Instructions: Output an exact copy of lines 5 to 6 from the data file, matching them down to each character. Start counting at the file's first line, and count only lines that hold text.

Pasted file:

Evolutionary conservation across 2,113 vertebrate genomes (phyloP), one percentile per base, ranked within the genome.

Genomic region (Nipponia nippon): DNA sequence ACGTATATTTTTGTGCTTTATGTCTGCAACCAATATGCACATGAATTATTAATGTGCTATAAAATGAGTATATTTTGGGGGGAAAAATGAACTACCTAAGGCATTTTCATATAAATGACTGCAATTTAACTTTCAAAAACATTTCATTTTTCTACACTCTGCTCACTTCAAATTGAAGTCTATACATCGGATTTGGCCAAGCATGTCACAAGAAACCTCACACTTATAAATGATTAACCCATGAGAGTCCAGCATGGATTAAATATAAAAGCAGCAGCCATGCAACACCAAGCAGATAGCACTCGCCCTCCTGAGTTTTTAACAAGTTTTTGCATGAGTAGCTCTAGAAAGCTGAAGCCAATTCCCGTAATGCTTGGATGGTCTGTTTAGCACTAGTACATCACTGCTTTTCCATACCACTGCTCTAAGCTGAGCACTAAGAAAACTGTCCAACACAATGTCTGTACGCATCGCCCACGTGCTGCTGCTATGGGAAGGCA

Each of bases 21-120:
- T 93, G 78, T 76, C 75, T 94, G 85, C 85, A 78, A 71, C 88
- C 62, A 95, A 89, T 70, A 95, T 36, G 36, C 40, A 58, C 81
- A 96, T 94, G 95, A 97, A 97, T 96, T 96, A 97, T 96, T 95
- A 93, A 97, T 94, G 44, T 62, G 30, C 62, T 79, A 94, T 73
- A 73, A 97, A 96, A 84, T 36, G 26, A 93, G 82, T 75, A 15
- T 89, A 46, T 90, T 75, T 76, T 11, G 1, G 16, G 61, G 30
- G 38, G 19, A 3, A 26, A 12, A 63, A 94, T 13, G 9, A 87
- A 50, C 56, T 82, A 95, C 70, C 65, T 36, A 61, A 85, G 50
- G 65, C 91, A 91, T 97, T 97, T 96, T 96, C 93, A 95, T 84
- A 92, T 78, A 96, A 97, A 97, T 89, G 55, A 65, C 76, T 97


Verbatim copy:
- C 62, A 95, A 89, T 70, A 95, T 36, G 36, C 40, A 58, C 81
- A 96, T 94, G 95, A 97, A 97, T 96, T 96, A 97, T 96, T 95